Grammy Award-winning songwriter who seeks artists in need of solid record production. The catch: Artist will need funding.
I started with analog tape, went to digital, then to computer. Knowing old-school editing and arranging gives me a classic vibe. I’ve owned studios and made more records than I can count. Some platinum, some gold, some flops. I approach it as a song crafter.
Send me a note through the contact button above.
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Interview with Randy Thomas
Q: Tell us about a project you worked on you are especially proud of and why. What was your role?
A: Butterfly Kisses. My biggest song. “Why’d You Come In Here Lookin Like That?” with Dolly. The Woman In Me with Shania Twain. Lots of lesser known songs and records that I’m still proud of.
Q: What are you working on at the moment?
A: Worship songs. Keeping up chops. Writing a book. Way too much.
Q: Is there anyone on SoundBetter you know and would recommend to your clients?
A: Not sure. New here. Anyone from Nashville is surrounded by most of the world’s talent!
Q: Analog or digital and why?
A: Both. Use analog on the front. Digital for editing. They are just tools. We struggled with analog to capture low end and transients. Now we struggle with Macs to capture some semblance of soul.
Q: What's your 'promise' to your clients?
A: I’ll tell you what I know to be true...there are no promises of success. Decide who you are and what you want to do. If you stay true to that, you’ll always love what you’re doing.
Q: What do you like most about your job?
A: The surprise when the magic happens. Helping a vision come to light.
Q: What questions do customers most commonly ask you? What's your answer?
A: How can I become a star? I don’t know. Let’s start with recording a strong song. How can I make money in the music business? You have to want to do this so bad, that money is beside the point.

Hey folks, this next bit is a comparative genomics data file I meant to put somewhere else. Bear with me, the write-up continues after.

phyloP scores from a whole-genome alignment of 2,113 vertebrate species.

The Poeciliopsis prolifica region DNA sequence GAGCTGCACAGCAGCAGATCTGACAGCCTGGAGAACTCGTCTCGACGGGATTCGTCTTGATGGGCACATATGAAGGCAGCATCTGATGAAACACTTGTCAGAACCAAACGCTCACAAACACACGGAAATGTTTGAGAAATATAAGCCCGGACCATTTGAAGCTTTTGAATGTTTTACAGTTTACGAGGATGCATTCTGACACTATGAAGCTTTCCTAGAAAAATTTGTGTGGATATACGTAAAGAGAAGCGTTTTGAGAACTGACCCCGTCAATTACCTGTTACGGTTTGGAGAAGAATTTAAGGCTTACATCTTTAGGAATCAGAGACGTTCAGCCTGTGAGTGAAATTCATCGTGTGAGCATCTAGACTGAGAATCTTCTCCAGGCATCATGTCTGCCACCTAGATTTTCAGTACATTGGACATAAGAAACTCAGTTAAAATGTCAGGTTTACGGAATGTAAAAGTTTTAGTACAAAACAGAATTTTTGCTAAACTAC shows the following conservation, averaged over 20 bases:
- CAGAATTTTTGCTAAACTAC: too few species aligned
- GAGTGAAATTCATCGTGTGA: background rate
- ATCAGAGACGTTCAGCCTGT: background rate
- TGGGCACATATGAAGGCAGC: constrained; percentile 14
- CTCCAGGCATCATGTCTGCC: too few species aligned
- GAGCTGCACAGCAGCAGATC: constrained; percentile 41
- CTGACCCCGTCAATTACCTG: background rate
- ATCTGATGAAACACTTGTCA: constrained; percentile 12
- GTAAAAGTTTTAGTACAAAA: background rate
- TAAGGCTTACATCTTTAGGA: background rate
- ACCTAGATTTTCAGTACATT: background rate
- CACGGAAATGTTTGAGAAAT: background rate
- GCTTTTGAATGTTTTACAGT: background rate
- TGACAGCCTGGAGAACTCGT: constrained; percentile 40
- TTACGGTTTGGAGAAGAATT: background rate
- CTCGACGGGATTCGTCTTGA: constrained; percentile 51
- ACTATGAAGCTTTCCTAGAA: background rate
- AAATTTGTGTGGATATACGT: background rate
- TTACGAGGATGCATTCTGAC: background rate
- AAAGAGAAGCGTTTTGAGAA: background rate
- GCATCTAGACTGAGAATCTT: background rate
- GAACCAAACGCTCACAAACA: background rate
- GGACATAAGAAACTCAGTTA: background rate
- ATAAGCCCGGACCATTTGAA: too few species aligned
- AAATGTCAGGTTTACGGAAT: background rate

Q: What's the biggest misconception about what you do?
A: That songs drop out of the sky, and amateur recordings sound great. Your songs probably aren’t as great as you think.
Q: What questions do you ask prospective clients?
A: How can I help you go from good to great? Are you familiar with some of my records? We can do a great project. How are you prepared to take your career up a notch?
Q: What advice do you have for a customer looking to hire a provider like you?
A: Be prepared to self-promote. Bring lots of songs. Don’t be precious. Hard work pays off.
Q: If you were on a desert island and could take just 5 pieces of gear, what would they be?
A: Martin guitar. Gibson Les Paul. Ampeg vt40. IPhone. Generator. (Desert island)
Q: What was your career path? How long have you been doing this?
A: Started in LA studios. Toured/ recorded with Sweet Comfort Band. Had #1 with Dolly Parton, “Why’d You Come In Here Lookin Like That?” Allies, touring, recording. Shania Twain. Nashville studio owner. Started forty years ago!
Q: How would you describe your style?
A: Old school pop and rock. Haven’t I said that three times, now?
Q: Which artist would you like to work with and why?
A: Hendrix. Impossible, but it’s fun to imagine working with him- he was somewhat insecure as a singer.
Q: Can you share one music production tip?
A: Communicate emotion. Think of your favorite song. See? It’s not about production or chops- it’s about how the song connected with you.
Q: What type of music do you usually work on?
A: Rock, pop, country and Christian. Blending in odd influences is cool.
Q: What's your strongest skill?
A: I’m a songwriter first. I play mainly guitar. Grew up in LA studios. Learned production and engineering by making records. I guess the long-term answer is song crafting. But I keep up my guitar chops.
Q: What do you bring to a song?
A: I’ve done it all. Start. Finish. Re-write. Begin with a concept, or lay down a track and figure out lyrics later. I’m always grateful when I hear what the song needs.
Q: What's your typical work process?
A: Starting with songs. Then looking for more and better songs. Picking from a lot of material. Trying to find the magic for the artist.
Q: Tell us about your studio setup.
A: Nuendo based home and office set ups. Tube gear. Vintage guitars, pedals, amps.
Q: What other musicians or music production professionals inspire you?
A: I did a lot of records with Jack Joseph Puig. Watching him taught me a lot about getting sounds. Robben Ford has always been a player I admire.
Q: Describe the most common type of work you do for your clients.
A: I bring in arrangement ideas to begin with, when then the artist has songs. I always have songs written and waiting, or can write for an artist. Then we move on to the project sound and vision. I work a lot with Nashville players. I have two recording rigs.